ForeVR came out of stealth today as a company dedicated to developing mass-market virtual reality games for all ages and geographies. The startup has raised $1.5 million, and its first game is a VR bowling title.
The company was founded by industry vets Marcus Segal and Mike Pagano Doom, who both worked at Zynga. They are developing their first game, which is scheduled to be released in early 2021 on Oculus VR headsets.
Segal said in an interview with GamesBeat that the market is about to enter a new stage with the increasing accessibility and affordability of VR technology, thanks to the launch of the Oculus Quest 2 wireless headset. On top of that, he said VR should benefit from the need for socially distant entertainment options and the nostalgia for group games. The team aims to translate the most popular and classic “in real-life” games into addicting and compelling games you can play with friends and family, he said.
“I love VR. And I’ve been waiting for the right time, which for me was when there is a device that everyone could access,” Segal said. “And I think that the Oculus Quest 2 at just $300 blows this opportunity wide open. Bowling was really instrumental for the Wii, and we think that kind of game, where you could play with one hand, is exactly what VR needs. You pick up the ball and bowl. It’s a great place to start this accessibility revolution for VR. I was able to get my 81-year-old dad into it.”
ForeVR Bowl will debut in 2021. Overall, the company believes sports games will be a big opportunity in VR.
“Accessible games are really in my DNA from Zynga. I wanted to make games where we could basically make the audience for VR bigger,” Segal said. “If you look at what Zynga did for web games, we were able to make games that the grandparents could play with their grandchildren. And I really want to do that for VR, I want to make games where you can make a case that there will be a VR headset in every household. And the only way you do that is if you can make a game where the family could play it, like bowling.”
The seed funders for ForeVR include Galaxy Interactive Fund, Twitch CEO Emmett Shear, Twitch cofounder Justin Kan, and Zynga founders Mark Pincus and Justin Waldron. The 10-person team is based in San Francisco and Los Angeles and includes senior creatives and strategists from Glu, Disney, Electronic Arts, and Zynga.
Sam Englebardt, the managing partner of Galaxy Interactive, said in an email, “Marcus is at the top of a very short list of people I’d do almost anything to back. He made the decision even easier when he pitched us the idea for ForeVR and told our team he was partnering with Mike Doom. Their first game’s early build is already too addictive to put down, so I can’t wait to see what they do next. Whatever it is, it’s going to be really fun.”
Segal, who previously worked at Zynga, believes the opportunity is similar to the moment when the Nintendo Wii made games more accessible to everyone from toddlers to grandparents. Wii Sports was a huge hit on the Wii, and it’s no accident ForeVR is working on a bowling game, he said.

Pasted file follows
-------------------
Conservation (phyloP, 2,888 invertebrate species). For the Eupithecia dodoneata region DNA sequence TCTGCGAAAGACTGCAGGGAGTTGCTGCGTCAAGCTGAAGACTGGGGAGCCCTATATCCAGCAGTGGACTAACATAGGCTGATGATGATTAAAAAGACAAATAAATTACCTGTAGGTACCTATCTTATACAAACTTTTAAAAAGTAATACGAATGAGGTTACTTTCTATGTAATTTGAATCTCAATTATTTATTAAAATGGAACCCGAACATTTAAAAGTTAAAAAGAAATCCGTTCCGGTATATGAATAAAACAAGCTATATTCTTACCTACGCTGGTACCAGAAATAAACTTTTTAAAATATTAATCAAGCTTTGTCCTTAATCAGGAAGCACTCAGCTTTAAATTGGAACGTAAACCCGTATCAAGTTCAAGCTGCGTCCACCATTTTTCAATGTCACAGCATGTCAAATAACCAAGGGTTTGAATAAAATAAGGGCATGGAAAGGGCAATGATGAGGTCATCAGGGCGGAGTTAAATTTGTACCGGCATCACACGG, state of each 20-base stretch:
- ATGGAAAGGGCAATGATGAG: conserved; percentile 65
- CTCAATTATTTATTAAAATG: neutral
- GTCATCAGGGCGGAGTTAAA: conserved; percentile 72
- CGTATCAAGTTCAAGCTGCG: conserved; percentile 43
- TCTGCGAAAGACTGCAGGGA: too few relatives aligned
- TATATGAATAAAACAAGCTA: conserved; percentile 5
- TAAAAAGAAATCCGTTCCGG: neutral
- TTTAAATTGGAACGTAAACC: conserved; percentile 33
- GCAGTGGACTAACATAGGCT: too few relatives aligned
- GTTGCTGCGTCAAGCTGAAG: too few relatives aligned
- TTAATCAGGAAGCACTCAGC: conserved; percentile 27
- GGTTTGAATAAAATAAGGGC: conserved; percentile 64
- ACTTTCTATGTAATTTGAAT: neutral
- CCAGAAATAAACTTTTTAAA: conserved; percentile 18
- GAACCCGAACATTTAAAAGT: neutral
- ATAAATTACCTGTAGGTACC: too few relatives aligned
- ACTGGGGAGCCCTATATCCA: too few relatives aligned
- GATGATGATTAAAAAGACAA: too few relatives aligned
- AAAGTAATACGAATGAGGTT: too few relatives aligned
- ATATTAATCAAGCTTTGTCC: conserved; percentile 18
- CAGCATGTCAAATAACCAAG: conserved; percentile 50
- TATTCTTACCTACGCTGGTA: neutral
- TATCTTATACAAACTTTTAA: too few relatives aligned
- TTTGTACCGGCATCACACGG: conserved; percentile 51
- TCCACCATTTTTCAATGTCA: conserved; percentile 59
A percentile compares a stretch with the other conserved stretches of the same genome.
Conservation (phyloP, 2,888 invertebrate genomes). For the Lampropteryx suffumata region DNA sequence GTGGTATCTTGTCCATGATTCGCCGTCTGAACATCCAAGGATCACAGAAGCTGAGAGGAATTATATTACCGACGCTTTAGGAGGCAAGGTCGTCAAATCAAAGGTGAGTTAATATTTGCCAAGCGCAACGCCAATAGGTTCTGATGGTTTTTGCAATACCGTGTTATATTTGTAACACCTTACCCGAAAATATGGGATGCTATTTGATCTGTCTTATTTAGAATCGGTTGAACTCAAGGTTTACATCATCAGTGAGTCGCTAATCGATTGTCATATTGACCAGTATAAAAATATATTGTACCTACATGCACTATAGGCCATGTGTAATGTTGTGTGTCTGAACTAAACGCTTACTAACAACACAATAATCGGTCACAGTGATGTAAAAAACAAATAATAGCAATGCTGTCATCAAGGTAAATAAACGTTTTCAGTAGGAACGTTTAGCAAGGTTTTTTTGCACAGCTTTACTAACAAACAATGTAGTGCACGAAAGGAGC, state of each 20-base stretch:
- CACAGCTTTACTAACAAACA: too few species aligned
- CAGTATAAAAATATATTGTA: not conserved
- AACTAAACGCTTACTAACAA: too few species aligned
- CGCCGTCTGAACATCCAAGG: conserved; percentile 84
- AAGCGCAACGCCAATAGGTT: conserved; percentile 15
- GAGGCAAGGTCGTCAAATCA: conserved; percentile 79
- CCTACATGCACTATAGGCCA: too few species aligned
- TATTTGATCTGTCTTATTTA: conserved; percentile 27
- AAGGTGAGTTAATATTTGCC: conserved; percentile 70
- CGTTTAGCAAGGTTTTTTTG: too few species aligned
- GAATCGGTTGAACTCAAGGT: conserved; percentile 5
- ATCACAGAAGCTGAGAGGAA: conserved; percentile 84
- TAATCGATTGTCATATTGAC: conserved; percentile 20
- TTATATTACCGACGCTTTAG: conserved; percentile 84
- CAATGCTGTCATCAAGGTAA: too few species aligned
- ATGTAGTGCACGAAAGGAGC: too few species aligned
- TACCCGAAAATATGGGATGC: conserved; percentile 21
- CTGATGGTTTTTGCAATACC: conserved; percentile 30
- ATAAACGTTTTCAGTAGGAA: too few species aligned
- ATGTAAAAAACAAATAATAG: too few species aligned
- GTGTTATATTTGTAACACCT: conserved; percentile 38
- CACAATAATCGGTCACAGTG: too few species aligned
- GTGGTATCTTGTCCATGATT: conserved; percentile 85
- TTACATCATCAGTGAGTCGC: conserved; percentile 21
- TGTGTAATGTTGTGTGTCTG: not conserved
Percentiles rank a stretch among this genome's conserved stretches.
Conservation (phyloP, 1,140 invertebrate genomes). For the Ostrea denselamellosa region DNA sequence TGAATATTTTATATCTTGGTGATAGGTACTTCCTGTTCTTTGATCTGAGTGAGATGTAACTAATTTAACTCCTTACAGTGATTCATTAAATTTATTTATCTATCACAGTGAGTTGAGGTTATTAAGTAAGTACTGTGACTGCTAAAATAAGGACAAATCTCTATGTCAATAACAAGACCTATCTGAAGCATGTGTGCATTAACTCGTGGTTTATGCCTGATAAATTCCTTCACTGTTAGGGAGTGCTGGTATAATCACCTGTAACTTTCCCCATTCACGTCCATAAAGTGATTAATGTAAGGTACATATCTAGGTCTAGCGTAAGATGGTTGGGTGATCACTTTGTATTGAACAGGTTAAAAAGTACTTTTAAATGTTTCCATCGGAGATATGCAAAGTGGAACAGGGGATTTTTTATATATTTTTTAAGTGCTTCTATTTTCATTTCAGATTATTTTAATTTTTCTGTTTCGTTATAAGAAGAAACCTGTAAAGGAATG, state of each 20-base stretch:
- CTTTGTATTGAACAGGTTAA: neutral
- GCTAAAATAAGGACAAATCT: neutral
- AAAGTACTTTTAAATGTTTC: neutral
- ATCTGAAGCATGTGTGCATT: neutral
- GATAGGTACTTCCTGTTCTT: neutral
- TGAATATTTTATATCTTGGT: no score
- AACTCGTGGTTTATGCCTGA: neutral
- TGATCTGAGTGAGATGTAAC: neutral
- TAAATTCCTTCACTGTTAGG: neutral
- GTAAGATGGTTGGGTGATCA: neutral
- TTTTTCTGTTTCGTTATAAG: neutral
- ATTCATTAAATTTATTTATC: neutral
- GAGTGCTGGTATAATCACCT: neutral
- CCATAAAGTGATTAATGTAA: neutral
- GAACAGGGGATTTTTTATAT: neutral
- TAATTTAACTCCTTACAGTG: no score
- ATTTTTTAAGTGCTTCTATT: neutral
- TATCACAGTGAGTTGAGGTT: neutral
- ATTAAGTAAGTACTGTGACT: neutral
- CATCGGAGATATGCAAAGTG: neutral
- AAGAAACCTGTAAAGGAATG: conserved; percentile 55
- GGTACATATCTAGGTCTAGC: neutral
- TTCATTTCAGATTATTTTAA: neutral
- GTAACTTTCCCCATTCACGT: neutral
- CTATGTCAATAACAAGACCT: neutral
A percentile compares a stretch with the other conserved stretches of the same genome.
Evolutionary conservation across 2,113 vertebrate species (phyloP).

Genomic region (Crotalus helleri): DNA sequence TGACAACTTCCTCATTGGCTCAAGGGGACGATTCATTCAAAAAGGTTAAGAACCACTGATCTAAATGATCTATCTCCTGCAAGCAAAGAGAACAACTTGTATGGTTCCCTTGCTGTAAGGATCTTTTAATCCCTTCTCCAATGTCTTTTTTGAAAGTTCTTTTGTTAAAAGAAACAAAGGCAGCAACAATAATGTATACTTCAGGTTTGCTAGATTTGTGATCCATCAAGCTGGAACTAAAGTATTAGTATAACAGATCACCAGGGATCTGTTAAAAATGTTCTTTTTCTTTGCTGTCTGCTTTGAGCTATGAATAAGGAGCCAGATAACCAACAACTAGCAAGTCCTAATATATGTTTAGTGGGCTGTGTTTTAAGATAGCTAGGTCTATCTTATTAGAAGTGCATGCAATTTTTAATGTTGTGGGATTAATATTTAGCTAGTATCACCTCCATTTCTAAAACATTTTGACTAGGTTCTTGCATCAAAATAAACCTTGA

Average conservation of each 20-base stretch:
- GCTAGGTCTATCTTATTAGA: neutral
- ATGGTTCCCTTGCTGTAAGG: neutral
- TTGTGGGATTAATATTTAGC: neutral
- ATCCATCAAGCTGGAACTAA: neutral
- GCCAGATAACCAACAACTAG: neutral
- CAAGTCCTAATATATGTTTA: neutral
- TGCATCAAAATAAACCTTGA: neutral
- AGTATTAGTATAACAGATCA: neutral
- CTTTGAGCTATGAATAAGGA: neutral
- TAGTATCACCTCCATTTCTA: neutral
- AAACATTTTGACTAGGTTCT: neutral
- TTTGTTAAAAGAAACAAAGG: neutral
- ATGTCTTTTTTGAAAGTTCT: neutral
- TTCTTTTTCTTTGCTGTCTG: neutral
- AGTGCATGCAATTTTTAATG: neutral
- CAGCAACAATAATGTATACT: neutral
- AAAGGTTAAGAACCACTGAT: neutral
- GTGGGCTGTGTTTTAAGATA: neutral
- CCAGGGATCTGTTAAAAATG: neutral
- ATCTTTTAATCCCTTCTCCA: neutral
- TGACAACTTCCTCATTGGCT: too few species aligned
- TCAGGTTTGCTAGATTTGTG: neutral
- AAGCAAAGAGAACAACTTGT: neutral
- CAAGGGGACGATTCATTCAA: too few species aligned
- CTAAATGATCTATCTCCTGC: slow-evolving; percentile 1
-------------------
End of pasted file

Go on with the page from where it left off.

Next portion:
A long history in games
At Zynga, Segal helped pioneer social gaming as senior vice president of global operations and chief operating officer of Worldwide Game Studios. He was part of the team that made it one of the fastest-growing companies ever to hit $1 billion in revenue.
“We can bowl a couple of games and then hand the headset over to my dad or a kid and have a family game night and stream it right to your TV,” Segal said. “You can also play with your friends across distances. Now, more than ever, I wish I could get together with my friends and have a bowling night and just hang out. It’s about to get really big on VR.”
Segal also cofounded and served as the chief operating officer for Vindicia, a technology company focused on providing advanced payment solutions for digital merchants (the company was sold to Amdocs in 2018). Segal served as COO of eMusic.com, where he championed music’s shift to digital and led the organization through their acquisition by Universal Music Group in 2003. Before he got into tech, he worked in TV and film and was a pyro-technician on Beastmaster 3.
Doom serves as the chief creative officer at ForeVR and previously founded and ran Pagano World, a consulting company that offered clients production and game direction insights on games such as John Wick Hex and Blair Witch. He was also a pioneer in mobile-first gaming as the founder and CEO of indie studios Built Games, creating games for partners such as Viacom and Turner Broadcasting.
Before his career as a gaming entrepreneur, Doom was general manager of the new casino group at Zynga. At Electronic Arts, Doom founded EA’s first free-to-play studio and led the production of the award-winning SimCity Social Facebook game. He also worked on some of the earliest and most widely played games out of Walt Disney Internet Group and Warner Bros. Online.
Segal had been investing in games until recently, but when he saw VR’s growth, he decided to jump back in. Market researcher Statista estimates that 42.9 million people in the U.S. will use VR at least once a month this year, and gaming and entertainment media hold 40.5% of the VR market share.
“The combination of looking out for opportunities and seeing a big one here made me want to put together the right team and build something,” Segal said.